In point of fact, Wednesday's rally in the Wall St. was nearly entirely galvanized by an unprecedented rally of the bank stocks, while the S&P 500's financial index.SPSY, which rose roughly 10 per cent over the past two days and marked up its biggest two-day increases since April 8th-9th, had led the charges. The Nasdaq Composite Index increased 18.10 points, or 0.19 percent, to 9,358.32.
Hopes for potential COVID-19 vaccines under development have also helped propel stocks. Department store chains, which took some of the market's worst losses earlier this year when worries about the recession were peaking, surged amid optimism that life can inch back toward normal.
The Dow Jones Industrials popped 251.99 points, or 2.2%, to 25,247.10.
Investors have been emboldened by increased hopes of a coronavirus vaccine from a number of sources as well, few indications of a secondary spike in cases as states reopen and signs that the USA economy is crawling back towards normalcy from the pandemic shutdown.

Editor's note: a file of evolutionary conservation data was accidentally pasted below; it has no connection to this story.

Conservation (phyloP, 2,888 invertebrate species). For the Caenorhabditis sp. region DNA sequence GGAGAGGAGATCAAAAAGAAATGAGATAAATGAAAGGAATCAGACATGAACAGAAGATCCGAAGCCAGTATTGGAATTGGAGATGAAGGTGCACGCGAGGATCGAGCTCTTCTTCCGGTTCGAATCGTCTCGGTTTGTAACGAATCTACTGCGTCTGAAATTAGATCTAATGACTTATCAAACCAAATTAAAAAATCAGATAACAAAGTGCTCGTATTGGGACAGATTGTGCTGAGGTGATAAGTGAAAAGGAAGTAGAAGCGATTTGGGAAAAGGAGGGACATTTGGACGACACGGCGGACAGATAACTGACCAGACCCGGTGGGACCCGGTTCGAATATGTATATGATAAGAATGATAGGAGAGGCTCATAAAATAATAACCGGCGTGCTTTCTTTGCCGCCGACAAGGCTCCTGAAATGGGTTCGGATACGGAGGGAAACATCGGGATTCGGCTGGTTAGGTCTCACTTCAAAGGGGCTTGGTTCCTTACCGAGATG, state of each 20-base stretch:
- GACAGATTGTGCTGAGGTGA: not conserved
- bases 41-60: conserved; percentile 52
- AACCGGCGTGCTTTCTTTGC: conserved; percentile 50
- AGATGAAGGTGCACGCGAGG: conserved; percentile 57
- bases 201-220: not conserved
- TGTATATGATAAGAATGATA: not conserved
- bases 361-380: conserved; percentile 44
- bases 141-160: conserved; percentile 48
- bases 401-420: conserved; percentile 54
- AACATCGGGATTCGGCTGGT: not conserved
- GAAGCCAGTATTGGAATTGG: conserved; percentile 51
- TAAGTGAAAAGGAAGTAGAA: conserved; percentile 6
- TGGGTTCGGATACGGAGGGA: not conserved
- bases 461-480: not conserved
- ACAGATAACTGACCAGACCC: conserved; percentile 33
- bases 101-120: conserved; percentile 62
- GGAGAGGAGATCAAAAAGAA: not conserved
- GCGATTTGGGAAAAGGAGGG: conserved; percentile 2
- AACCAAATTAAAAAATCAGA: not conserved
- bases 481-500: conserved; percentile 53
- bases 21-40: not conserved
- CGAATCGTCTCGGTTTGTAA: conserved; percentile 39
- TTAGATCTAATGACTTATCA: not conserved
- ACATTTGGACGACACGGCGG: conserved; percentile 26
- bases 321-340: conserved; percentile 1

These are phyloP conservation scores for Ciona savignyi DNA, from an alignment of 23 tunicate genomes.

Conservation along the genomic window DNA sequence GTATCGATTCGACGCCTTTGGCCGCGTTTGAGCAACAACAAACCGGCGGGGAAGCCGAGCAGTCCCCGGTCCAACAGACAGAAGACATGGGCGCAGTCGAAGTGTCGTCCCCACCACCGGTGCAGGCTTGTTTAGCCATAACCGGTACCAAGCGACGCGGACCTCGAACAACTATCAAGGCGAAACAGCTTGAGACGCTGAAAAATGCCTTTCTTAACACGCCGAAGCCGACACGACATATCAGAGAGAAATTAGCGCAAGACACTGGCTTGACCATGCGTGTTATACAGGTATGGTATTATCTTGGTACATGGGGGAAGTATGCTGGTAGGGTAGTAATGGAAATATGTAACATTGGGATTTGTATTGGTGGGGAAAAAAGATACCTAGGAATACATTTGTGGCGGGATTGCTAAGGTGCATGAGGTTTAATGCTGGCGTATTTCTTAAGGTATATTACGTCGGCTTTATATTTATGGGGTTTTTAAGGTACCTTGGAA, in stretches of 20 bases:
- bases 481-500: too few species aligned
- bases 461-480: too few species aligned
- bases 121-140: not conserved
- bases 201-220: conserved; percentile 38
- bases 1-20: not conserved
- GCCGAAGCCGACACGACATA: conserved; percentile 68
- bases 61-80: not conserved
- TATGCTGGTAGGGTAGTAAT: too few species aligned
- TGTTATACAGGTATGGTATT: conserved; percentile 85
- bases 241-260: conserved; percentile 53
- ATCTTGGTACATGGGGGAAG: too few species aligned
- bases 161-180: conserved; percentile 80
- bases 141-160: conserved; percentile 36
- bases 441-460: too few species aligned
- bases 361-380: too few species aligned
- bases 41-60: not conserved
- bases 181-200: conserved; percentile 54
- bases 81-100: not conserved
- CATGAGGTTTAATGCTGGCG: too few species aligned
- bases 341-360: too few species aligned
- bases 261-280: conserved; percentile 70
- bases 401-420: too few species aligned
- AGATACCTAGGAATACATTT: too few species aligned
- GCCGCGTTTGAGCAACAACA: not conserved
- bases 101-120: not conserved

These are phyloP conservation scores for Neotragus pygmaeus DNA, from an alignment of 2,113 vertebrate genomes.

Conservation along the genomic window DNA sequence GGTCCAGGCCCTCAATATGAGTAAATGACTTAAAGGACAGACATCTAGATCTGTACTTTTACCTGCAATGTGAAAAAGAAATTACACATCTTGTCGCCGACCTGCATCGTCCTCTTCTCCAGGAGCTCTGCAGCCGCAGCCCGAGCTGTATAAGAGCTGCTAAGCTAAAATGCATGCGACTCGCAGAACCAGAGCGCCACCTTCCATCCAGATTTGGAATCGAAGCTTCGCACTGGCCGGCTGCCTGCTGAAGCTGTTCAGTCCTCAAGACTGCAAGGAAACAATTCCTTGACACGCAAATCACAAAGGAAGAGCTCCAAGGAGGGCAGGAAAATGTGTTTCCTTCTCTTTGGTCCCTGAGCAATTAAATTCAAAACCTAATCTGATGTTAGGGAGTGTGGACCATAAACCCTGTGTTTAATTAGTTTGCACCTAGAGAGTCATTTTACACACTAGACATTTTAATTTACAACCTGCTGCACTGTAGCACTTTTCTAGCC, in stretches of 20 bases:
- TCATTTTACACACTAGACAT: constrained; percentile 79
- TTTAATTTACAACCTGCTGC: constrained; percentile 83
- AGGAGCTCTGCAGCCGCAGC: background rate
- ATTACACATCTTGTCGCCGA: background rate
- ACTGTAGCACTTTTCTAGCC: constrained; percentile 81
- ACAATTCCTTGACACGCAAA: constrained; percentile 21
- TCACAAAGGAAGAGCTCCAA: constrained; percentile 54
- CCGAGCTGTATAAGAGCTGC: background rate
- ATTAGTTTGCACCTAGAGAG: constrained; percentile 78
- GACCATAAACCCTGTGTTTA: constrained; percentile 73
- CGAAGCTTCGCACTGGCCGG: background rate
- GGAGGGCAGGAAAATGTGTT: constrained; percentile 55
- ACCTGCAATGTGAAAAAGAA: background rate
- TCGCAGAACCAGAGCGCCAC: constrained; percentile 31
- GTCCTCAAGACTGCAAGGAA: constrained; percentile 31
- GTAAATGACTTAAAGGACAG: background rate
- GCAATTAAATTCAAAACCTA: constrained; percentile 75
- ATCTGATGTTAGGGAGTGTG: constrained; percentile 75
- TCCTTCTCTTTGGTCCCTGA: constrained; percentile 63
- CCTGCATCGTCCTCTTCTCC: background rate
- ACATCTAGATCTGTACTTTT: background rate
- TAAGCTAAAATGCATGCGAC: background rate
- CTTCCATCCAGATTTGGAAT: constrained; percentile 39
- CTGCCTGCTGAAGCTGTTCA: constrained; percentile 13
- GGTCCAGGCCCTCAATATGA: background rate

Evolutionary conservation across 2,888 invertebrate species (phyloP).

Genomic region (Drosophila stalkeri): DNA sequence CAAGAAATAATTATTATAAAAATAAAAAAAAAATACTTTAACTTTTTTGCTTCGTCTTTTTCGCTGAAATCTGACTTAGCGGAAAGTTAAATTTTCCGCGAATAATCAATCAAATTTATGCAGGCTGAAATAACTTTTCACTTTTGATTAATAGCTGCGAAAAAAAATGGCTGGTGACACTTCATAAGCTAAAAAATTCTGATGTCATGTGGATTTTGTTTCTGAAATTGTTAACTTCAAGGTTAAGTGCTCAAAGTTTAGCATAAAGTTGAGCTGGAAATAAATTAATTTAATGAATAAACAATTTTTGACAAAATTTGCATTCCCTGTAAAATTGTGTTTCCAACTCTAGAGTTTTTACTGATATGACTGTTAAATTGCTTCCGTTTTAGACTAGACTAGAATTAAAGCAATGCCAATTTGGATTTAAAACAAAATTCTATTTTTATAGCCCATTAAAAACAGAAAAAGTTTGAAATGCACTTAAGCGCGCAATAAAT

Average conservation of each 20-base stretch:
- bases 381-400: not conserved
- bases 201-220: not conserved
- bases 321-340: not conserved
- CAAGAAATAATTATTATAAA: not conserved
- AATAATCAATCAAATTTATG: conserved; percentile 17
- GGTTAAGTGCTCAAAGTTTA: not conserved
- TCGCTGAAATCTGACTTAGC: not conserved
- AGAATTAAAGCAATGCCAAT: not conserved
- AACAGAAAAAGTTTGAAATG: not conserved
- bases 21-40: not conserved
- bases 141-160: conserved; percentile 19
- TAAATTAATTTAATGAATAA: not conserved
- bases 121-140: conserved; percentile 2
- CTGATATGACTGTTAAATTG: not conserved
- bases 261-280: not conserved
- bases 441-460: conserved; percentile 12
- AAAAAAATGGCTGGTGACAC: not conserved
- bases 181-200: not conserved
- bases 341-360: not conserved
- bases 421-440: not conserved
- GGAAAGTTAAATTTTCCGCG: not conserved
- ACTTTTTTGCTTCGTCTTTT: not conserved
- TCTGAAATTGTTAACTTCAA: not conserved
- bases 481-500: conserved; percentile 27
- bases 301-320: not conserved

Among the 11 major S&P 500 sectors, the Financials Index is up 3.1% in the early trade as the top-performer.
Tech-related shares are among the most sensitive to Chinese growth, said Sameer Samana, senior global market strategist at Wells Fargo Investment Institute in St. Louis.
JPMorgan Chase rose 5.79 percent, Bank of America gained 7.0 percent and Citigroup jumped 8.5 percent. The market is coming off two days of gains that recouped some of the steep losses registered on Friday, after China unveiled plans to impose a national-security law on the city. All three, though, remain up at least 14 percent for the year so far.
In Europe markets finished higher, as Britain's FTSE-100 gained 1.26%, while France's CAC-40 climbed 1.79% and Germany's DAX rose 1.33%. The president of the European Commission called it "an ambitious answer", though it still needs to be endorsed by every country in the European Union.
In Asia, Japan's Nikkei 225 rose 0.7%, but other markets were weaker.
Amid the recent gains, US tensions with China have cast a cloud on markets.
USA crude oil for delivery in July fell 4.7 percent to $32.73 per barrel.
The Dow is down 2,990.17 points, or 10.5%.